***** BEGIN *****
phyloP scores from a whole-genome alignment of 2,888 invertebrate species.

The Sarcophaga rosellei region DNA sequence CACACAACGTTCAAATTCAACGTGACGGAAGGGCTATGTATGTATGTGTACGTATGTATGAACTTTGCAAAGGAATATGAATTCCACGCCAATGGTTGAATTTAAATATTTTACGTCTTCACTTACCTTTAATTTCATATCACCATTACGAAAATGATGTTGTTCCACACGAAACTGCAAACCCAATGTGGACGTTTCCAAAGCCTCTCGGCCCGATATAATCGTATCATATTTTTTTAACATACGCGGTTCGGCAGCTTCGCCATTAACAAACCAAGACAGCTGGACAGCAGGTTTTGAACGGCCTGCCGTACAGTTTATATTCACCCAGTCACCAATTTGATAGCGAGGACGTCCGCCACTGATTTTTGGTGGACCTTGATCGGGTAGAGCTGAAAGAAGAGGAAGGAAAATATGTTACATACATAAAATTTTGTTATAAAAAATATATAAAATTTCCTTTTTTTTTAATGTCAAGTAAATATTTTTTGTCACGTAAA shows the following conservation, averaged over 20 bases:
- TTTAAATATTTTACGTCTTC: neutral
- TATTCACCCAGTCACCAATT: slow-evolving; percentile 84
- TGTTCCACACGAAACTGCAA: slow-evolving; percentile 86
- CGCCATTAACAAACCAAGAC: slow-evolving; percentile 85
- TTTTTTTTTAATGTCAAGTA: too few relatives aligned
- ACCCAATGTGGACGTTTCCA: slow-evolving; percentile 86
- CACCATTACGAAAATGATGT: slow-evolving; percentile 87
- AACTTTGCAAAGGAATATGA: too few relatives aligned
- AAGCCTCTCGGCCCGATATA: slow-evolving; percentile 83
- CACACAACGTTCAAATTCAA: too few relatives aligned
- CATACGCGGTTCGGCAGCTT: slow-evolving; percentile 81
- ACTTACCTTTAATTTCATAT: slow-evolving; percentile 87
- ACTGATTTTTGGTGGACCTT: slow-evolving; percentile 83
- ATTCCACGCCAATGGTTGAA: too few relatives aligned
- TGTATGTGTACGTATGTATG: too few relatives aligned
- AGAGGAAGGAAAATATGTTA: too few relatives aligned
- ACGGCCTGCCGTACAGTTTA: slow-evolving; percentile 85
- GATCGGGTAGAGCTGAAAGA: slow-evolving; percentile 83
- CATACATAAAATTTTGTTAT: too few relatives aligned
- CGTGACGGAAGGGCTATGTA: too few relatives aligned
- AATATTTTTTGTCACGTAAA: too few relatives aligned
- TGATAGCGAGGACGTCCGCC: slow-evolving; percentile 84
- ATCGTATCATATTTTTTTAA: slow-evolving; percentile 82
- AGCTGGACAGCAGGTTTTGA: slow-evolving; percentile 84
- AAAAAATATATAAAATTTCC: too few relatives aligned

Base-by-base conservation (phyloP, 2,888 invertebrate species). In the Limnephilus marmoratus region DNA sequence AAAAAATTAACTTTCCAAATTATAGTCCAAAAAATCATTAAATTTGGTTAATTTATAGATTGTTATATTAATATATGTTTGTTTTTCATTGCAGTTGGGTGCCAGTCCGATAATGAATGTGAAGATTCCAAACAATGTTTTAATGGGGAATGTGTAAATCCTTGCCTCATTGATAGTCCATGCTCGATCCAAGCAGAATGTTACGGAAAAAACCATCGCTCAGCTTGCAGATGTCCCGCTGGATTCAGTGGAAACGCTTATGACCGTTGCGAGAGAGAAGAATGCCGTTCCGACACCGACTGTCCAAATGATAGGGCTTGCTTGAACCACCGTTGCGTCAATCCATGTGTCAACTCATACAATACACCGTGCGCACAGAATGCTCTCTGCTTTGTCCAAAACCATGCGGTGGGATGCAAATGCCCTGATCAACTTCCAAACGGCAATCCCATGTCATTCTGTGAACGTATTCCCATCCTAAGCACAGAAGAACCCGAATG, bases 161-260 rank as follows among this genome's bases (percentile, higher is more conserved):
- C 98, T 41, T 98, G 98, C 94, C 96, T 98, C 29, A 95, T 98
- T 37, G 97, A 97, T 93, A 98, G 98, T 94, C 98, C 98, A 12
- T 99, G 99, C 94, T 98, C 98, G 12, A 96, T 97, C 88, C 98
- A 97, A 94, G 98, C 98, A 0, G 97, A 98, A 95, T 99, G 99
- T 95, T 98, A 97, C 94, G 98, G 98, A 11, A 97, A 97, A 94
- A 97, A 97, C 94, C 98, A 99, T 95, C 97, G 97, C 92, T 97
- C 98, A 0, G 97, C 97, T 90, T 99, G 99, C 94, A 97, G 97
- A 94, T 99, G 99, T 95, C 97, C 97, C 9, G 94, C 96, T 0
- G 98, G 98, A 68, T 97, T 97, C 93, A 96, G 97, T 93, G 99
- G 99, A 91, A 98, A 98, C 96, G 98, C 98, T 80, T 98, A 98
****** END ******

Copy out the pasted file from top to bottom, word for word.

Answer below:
phyloP scores from a whole-genome alignment of 2,888 invertebrate species.

The Sarcophaga rosellei region DNA sequence CACACAACGTTCAAATTCAACGTGACGGAAGGGCTATGTATGTATGTGTACGTATGTATGAACTTTGCAAAGGAATATGAATTCCACGCCAATGGTTGAATTTAAATATTTTACGTCTTCACTTACCTTTAATTTCATATCACCATTACGAAAATGATGTTGTTCCACACGAAACTGCAAACCCAATGTGGACGTTTCCAAAGCCTCTCGGCCCGATATAATCGTATCATATTTTTTTAACATACGCGGTTCGGCAGCTTCGCCATTAACAAACCAAGACAGCTGGACAGCAGGTTTTGAACGGCCTGCCGTACAGTTTATATTCACCCAGTCACCAATTTGATAGCGAGGACGTCCGCCACTGATTTTTGGTGGACCTTGATCGGGTAGAGCTGAAAGAAGAGGAAGGAAAATATGTTACATACATAAAATTTTGTTATAAAAAATATATAAAATTTCCTTTTTTTTTAATGTCAAGTAAATATTTTTTGTCACGTAAA shows the following conservation, averaged over 20 bases:
- TTTAAATATTTTACGTCTTC: neutral
- TATTCACCCAGTCACCAATT: slow-evolving; percentile 84
- TGTTCCACACGAAACTGCAA: slow-evolving; percentile 86
- CGCCATTAACAAACCAAGAC: slow-evolving; percentile 85
- TTTTTTTTTAATGTCAAGTA: too few relatives aligned
- ACCCAATGTGGACGTTTCCA: slow-evolving; percentile 86
- CACCATTACGAAAATGATGT: slow-evolving; percentile 87
- AACTTTGCAAAGGAATATGA: too few relatives aligned
- AAGCCTCTCGGCCCGATATA: slow-evolving; percentile 83
- CACACAACGTTCAAATTCAA: too few relatives aligned
- CATACGCGGTTCGGCAGCTT: slow-evolving; percentile 81
- ACTTACCTTTAATTTCATAT: slow-evolving; percentile 87
- ACTGATTTTTGGTGGACCTT: slow-evolving; percentile 83
- ATTCCACGCCAATGGTTGAA: too few relatives aligned
- TGTATGTGTACGTATGTATG: too few relatives aligned
- AGAGGAAGGAAAATATGTTA: too few relatives aligned
- ACGGCCTGCCGTACAGTTTA: slow-evolving; percentile 85
- GATCGGGTAGAGCTGAAAGA: slow-evolving; percentile 83
- CATACATAAAATTTTGTTAT: too few relatives aligned
- CGTGACGGAAGGGCTATGTA: too few relatives aligned
- AATATTTTTTGTCACGTAAA: too few relatives aligned
- TGATAGCGAGGACGTCCGCC: slow-evolving; percentile 84
- ATCGTATCATATTTTTTTAA: slow-evolving; percentile 82
- AGCTGGACAGCAGGTTTTGA: slow-evolving; percentile 84
- AAAAAATATATAAAATTTCC: too few relatives aligned

Base-by-base conservation (phyloP, 2,888 invertebrate species). In the Limnephilus marmoratus region DNA sequence AAAAAATTAACTTTCCAAATTATAGTCCAAAAAATCATTAAATTTGGTTAATTTATAGATTGTTATATTAATATATGTTTGTTTTTCATTGCAGTTGGGTGCCAGTCCGATAATGAATGTGAAGATTCCAAACAATGTTTTAATGGGGAATGTGTAAATCCTTGCCTCATTGATAGTCCATGCTCGATCCAAGCAGAATGTTACGGAAAAAACCATCGCTCAGCTTGCAGATGTCCCGCTGGATTCAGTGGAAACGCTTATGACCGTTGCGAGAGAGAAGAATGCCGTTCCGACACCGACTGTCCAAATGATAGGGCTTGCTTGAACCACCGTTGCGTCAATCCATGTGTCAACTCATACAATACACCGTGCGCACAGAATGCTCTCTGCTTTGTCCAAAACCATGCGGTGGGATGCAAATGCCCTGATCAACTTCCAAACGGCAATCCCATGTCATTCTGTGAACGTATTCCCATCCTAAGCACAGAAGAACCCGAATG, bases 161-260 rank as follows among this genome's bases (percentile, higher is more conserved):
- C 98, T 41, T 98, G 98, C 94, C 96, T 98, C 29, A 95, T 98
- T 37, G 97, A 97, T 93, A 98, G 98, T 94, C 98, C 98, A 12
- T 99, G 99, C 94, T 98, C 98, G 12, A 96, T 97, C 88, C 98
- A 97, A 94, G 98, C 98, A 0, G 97, A 98, A 95, T 99, G 99
- T 95, T 98, A 97, C 94, G 98, G 98, A 11, A 97, A 97, A 94
- A 97, A 97, C 94, C 98, A 99, T 95, C 97, G 97, C 92, T 97
- C 98, A 0, G 97, C 97, T 90, T 99, G 99, C 94, A 97, G 97
- A 94, T 99, G 99, T 95, C 97, C 97, C 9, G 94, C 96, T 0
- G 98, G 98, A 68, T 97, T 97, C 93, A 96, G 97, T 93, G 99
- G 99, A 91, A 98, A 98, C 96, G 98, C 98, T 80, T 98, A 98